In some insects nibbling, waving of the abdomen and hissing are displays of mating behaviour. Some males will also emit sexual pheromones of their own initiate courtship and assume calling posture by exposing sexual gland of their abdomen called tergites. If the female is next to the male, she will open her genital atrium widely therefore exposing her atrium glands (2).

"Water striders or gerrids attract mates by using legs to create patterns of ripples on the surface of water" (2). Some insects use sound signals to attract mates. They also use the pattern of light flashes from firefly or chirps from a cricket are conspicuous signals used to attract mate. Cricket, grasshoppers as well as cicadas attract mating partners by sounds which produce the process of stridulation. Cicadas make their sound by clicking a taut membrane (4). Among grasshoppers and cricket, stridulation involves rubbing one body part against another to produce sound. Both males and female have a unique ears called tympana, for detecting the calls or songs from others.

"In Drosophila melanogaster, males are also attracted by pheromones of female and female movement. The amount of courtship a female elicit from males is used as a measure of her attractiveness. A virgin female are vigorously courted by whereas mated female elcit less courtship"(3). Some insects use antennae to hear sound made by other species members. For instance male mosquitoes use their featherlike antennae to hear sound of the female wing beats. Female insects become less attractive to male insects after mating.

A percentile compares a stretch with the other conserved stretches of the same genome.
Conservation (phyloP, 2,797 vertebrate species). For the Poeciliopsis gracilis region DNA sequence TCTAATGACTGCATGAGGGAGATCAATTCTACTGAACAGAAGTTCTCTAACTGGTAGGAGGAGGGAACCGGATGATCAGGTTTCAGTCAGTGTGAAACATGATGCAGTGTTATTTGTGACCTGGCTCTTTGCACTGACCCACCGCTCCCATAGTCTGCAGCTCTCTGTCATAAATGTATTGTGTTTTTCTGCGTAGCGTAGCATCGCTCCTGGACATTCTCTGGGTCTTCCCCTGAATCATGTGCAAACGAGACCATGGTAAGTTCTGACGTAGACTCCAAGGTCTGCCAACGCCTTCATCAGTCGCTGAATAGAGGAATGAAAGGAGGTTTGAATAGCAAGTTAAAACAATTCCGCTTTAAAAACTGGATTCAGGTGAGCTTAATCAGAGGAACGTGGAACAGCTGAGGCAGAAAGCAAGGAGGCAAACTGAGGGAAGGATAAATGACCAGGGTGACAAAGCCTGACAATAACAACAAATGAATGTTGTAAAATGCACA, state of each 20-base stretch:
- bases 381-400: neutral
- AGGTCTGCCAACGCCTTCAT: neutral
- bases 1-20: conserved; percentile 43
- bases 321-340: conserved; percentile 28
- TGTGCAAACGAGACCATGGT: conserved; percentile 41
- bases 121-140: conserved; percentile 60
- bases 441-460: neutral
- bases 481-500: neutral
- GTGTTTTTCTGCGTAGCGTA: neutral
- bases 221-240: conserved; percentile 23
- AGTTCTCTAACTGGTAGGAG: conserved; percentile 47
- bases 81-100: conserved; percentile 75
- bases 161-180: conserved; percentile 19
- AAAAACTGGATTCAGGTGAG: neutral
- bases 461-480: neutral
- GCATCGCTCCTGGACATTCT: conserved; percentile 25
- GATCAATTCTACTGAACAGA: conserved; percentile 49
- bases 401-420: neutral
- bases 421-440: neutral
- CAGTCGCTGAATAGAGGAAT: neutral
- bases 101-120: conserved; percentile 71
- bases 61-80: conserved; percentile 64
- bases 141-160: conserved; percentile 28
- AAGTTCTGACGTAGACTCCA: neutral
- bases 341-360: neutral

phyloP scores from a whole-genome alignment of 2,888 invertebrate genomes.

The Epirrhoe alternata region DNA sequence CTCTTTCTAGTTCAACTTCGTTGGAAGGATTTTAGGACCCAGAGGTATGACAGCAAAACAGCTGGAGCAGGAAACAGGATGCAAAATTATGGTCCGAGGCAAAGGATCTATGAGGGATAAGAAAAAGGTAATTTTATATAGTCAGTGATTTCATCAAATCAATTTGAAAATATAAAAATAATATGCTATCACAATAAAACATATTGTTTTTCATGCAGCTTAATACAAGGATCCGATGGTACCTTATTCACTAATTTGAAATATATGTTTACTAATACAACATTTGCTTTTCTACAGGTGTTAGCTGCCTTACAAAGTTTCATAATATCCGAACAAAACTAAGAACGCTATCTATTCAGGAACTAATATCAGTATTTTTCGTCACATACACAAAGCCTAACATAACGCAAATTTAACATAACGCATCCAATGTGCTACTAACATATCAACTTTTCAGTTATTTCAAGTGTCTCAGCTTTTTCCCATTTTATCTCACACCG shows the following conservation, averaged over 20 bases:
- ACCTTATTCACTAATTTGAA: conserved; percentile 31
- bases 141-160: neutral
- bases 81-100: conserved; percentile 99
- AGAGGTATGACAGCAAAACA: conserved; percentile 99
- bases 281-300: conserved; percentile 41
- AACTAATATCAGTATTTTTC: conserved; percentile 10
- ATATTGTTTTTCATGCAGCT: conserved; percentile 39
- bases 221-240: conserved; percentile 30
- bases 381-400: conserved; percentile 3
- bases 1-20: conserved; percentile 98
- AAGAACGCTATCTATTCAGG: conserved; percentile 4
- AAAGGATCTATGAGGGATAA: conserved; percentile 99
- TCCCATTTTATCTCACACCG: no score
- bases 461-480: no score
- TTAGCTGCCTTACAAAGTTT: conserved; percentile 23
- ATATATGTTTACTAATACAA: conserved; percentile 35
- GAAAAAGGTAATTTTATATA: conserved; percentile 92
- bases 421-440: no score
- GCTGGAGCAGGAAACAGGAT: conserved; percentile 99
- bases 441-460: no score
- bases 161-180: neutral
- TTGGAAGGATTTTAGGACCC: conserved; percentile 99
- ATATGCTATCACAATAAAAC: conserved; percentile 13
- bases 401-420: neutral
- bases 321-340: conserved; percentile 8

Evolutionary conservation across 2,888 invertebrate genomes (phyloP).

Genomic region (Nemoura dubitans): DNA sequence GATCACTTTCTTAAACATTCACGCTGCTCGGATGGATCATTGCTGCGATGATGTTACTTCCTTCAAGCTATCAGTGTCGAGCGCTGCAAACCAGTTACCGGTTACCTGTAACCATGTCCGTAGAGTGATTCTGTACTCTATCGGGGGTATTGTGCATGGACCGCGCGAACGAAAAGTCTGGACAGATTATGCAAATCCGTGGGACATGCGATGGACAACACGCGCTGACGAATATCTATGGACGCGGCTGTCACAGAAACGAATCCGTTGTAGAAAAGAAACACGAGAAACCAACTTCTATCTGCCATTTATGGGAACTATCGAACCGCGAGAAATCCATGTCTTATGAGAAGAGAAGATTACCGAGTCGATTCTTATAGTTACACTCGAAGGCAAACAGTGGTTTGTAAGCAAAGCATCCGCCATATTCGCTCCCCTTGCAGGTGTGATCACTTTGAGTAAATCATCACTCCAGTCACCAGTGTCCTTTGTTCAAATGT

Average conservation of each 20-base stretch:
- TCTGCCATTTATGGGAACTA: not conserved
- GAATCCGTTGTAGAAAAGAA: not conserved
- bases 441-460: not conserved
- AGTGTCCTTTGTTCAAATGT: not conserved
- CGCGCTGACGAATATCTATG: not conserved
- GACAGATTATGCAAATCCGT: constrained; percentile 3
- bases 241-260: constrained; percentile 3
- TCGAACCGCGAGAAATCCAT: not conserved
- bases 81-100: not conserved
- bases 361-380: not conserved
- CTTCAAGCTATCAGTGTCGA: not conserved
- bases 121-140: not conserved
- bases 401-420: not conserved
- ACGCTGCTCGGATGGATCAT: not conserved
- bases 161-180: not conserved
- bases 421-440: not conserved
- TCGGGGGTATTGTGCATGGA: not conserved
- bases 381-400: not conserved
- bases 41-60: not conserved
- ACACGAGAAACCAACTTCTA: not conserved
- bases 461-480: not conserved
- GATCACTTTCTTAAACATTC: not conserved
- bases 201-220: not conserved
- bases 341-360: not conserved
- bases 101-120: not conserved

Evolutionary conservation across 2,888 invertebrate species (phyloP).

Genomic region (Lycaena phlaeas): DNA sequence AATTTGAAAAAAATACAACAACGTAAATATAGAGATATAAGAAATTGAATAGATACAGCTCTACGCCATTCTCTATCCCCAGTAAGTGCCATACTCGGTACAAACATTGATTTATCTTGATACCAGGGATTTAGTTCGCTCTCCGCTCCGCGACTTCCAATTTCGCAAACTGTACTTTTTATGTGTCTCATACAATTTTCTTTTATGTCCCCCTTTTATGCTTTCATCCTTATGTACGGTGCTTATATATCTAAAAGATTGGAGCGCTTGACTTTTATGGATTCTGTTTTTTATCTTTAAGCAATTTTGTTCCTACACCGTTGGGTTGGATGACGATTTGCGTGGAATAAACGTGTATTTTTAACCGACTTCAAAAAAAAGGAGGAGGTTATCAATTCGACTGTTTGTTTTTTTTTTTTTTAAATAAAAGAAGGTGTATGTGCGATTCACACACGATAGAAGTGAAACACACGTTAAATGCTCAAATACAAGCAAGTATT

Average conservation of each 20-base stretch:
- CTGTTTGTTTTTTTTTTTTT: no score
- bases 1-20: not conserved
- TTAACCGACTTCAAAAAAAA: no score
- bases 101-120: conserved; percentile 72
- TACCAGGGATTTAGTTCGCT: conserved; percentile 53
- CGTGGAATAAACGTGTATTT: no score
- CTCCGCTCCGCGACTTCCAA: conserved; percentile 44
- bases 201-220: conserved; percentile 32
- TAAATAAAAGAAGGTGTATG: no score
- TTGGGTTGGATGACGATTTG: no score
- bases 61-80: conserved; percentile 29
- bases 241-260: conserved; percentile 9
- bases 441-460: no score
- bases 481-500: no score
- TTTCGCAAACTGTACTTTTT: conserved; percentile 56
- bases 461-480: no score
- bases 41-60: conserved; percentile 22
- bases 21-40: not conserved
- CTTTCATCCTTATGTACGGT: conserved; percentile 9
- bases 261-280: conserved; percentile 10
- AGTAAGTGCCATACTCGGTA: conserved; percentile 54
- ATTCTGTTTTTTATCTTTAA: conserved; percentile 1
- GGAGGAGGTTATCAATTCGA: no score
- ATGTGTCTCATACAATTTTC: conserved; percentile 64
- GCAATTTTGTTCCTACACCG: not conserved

Some female insects stop releasing pheromones after mating for examples Gypsy moth Lymantria dispar and brown-banded cockroach Supella longipalpa. However they rely on sperm to regulate their attractiveness. In contrast, Helicopverpa zea stop to release pheromones for only one night after mating. The process is accessory gland products that make up the spermatophore and not by sperm. Most of the insects use pheromones to attract mates.

References
1. Millar J (2002) Insect Chemical Ecology [Internet] 2006 May 06, 14:03 UTC [cited 2006 May 08] Avaliable from:
http://www.entomology.ucr.edu/events/winter2002.pdf